Rheumatologists’ Perceptions of Biosimilar Medicines Prescription: Findings from a French Web-Based Survey
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Healthcare cost savings are closely linked to prescribers’ confidence in and acceptance of the prescription of biosimilar drugs.
The aim of this study was to assess the knowledge, experience and opinions of hospital-based and office-based French rheumatologists with regard to biosimilar medicines and to identify the barriers to and possible options to promote their prescription.
A web-based, self-administered survey was conducted among French rheumatologists from June 8 to August 2, 2015.
A total of 116 rheumatologists responded to the survey. Many reported having little knowledge and a lack of available information about biosimilar drugs, especially office-based rheumatologists. 98.3% of the respondents had at least one question about biosimilars, and seven in ten raised issues regarding substitution, iatrogenic effects or cost savings that might be achievable. Only eight rheumatologists had already prescribed a biosimilar drug. The most common barriers reported were indication extrapolation and a lack of data about tolerability. Nine out of ten physicians thought that starting a treatment with a biosimilar drug in biologic treatment-naïve patients was possible. The rheumatologists’ opinions were rather favorable towards the implementation of biosimilars, but a majority expressed a negative opinion about substitution by the pharmacist.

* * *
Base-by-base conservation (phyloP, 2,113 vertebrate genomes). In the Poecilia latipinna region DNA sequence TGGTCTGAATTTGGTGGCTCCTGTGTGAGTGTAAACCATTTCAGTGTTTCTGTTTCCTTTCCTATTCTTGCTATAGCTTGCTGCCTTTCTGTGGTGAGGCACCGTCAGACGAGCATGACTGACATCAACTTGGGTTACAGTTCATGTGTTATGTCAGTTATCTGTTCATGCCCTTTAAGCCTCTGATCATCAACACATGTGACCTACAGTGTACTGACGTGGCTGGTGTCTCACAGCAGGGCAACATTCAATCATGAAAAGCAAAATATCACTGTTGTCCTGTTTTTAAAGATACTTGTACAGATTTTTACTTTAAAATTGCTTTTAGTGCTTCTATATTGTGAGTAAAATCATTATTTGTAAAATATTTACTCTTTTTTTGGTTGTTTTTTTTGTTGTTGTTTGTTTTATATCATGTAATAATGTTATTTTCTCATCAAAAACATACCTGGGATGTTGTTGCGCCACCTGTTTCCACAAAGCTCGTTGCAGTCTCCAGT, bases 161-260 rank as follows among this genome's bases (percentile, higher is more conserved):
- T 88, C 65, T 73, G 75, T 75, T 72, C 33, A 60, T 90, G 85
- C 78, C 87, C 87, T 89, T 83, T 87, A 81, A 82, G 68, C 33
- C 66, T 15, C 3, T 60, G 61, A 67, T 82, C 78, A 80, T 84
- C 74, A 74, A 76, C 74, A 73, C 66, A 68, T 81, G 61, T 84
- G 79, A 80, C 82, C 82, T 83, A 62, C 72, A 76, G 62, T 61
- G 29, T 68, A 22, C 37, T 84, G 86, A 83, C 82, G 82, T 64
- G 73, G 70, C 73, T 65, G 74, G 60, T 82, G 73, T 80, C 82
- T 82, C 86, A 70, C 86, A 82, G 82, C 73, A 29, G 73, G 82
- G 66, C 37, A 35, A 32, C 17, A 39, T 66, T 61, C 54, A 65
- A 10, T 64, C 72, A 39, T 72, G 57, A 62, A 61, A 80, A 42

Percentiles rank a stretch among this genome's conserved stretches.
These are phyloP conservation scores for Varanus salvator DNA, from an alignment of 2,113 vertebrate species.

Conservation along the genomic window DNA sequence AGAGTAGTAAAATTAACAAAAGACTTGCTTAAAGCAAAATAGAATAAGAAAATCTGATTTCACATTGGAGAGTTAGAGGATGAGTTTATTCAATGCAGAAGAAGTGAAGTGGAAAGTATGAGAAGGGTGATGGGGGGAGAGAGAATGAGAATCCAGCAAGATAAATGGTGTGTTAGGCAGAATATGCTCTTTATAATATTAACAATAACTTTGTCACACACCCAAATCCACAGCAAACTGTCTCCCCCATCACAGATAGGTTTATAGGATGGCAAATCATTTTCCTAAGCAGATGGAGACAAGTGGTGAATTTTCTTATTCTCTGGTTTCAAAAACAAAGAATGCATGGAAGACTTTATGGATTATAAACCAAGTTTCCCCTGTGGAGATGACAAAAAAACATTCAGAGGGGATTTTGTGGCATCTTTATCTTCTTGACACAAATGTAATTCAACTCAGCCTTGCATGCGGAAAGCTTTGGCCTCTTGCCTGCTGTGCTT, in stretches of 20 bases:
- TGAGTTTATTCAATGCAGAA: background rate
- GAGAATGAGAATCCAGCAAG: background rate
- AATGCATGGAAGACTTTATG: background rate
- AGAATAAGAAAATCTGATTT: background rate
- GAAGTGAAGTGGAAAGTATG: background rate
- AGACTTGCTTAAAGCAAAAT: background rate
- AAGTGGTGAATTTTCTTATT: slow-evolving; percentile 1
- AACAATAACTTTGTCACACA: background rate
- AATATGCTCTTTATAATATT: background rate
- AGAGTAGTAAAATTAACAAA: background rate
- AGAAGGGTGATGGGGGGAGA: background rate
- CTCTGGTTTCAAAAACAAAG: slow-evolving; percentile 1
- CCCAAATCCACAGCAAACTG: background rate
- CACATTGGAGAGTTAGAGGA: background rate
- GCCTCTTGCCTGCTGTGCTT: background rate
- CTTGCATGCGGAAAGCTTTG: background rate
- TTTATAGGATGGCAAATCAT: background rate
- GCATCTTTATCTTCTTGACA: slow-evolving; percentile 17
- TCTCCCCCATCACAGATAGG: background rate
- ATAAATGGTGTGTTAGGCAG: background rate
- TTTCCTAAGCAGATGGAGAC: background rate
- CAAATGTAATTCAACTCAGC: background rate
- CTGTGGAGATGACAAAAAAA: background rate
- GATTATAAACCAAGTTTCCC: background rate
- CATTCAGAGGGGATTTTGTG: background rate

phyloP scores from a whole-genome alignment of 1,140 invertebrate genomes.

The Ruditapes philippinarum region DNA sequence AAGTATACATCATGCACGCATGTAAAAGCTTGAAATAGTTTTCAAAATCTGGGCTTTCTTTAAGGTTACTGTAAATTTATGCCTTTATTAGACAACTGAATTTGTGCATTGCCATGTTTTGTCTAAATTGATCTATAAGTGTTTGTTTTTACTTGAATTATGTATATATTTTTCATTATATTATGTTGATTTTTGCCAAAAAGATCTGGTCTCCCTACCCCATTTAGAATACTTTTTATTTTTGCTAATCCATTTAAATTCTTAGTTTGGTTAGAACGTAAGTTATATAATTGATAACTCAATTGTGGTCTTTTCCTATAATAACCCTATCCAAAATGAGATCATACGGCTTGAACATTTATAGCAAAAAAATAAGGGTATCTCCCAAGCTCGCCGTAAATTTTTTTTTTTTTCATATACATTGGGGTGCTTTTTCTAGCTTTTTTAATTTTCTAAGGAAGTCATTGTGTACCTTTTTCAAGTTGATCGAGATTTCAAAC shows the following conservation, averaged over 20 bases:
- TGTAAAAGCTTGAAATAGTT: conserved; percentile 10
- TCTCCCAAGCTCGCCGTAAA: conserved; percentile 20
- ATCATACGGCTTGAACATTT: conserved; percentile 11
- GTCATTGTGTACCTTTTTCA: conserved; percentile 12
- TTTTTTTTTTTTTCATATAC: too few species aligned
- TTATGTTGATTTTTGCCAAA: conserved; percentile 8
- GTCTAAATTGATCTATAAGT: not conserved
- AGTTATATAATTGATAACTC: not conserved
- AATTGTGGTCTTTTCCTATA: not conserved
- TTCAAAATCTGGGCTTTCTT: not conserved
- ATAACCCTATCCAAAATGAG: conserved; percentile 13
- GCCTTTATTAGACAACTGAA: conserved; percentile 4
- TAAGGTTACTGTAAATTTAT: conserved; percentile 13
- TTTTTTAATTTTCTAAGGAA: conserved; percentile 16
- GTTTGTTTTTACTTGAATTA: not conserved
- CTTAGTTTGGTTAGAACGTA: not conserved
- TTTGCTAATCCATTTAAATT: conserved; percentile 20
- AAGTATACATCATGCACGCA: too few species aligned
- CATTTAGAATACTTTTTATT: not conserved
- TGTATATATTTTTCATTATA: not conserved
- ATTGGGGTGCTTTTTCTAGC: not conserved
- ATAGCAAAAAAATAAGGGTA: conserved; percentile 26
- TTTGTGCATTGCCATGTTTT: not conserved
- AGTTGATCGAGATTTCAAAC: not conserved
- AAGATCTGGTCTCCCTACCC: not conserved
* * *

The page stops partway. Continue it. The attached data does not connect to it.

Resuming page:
Our survey gave a better appreciation of the concerns associated with biosimilar prescriptions. Targeted communication initiatives, deeper experience and availability of new clinical data may help to address the outstanding questions and should overcome the misunderstandings surrounding biosimilar drugs among rheumatologists.
KeywordsInfliximab Ankylose Spondylitis Adalimumab Insulin Glargine Experience Treatment Failure
The authors would like to thank all rheumatologists who participated in the pilot study for giving their impressions and advice—Marc Ardizzone, Hélène Bauer, Emmanuel Chatelus, Jacques-Eric Gottenberg, Paul Moreau, Nawal Rahal, Laëtitia Sparsa—and everyone who provided assistance in the survey’s dissemination: the “National Union of Rheumatologists” (Syndicat National des Médecins Rhumatologues) and the “Inflammatory Joint Disease Working Group of the French Society for Rheumatology” (Club “Rhumatismes et Inflammations”). The authors would like to thank Valérie Leray for proofreading and linguistic review of the manuscript. Last but not least, the authors would like to gratefully acknowledge all participants in the survey for completing the questionnaire.
MB conceived and designed the survey. BM, MCRV, DL, CS and MV were involved in validating the survey questionnaire. MB, CS and JS were involved in the survey’s dissemination. MB collected and analyzed the data. All authors checked the accuracy of the results. All authors were involved in drafting the article and revising it critically for important intellectual content. MB acts as guarantor for the content of the paper. All authors read and approved the final manuscript submitted for publication.
Compliance with Ethical Standards
Conflict of interest
JS has received grants (<€10,000) from Roche, Pfizer, Abbvie, UCB and consulting fees or honorarium (<€1500) from Roche, Chugai, Bristol Myers Squibb, Abbott, UCB, GSK, LFB, Actelion, Pfizer, Merck Sharp, Novartis, Amgen, Hospira and Abbvie. MB, BM, MCRV, DL, CS and MV declare that they have no conflicts of interest.
This research received no specific grant from any funding agency in the public, commercial or not-for-profit sectors.
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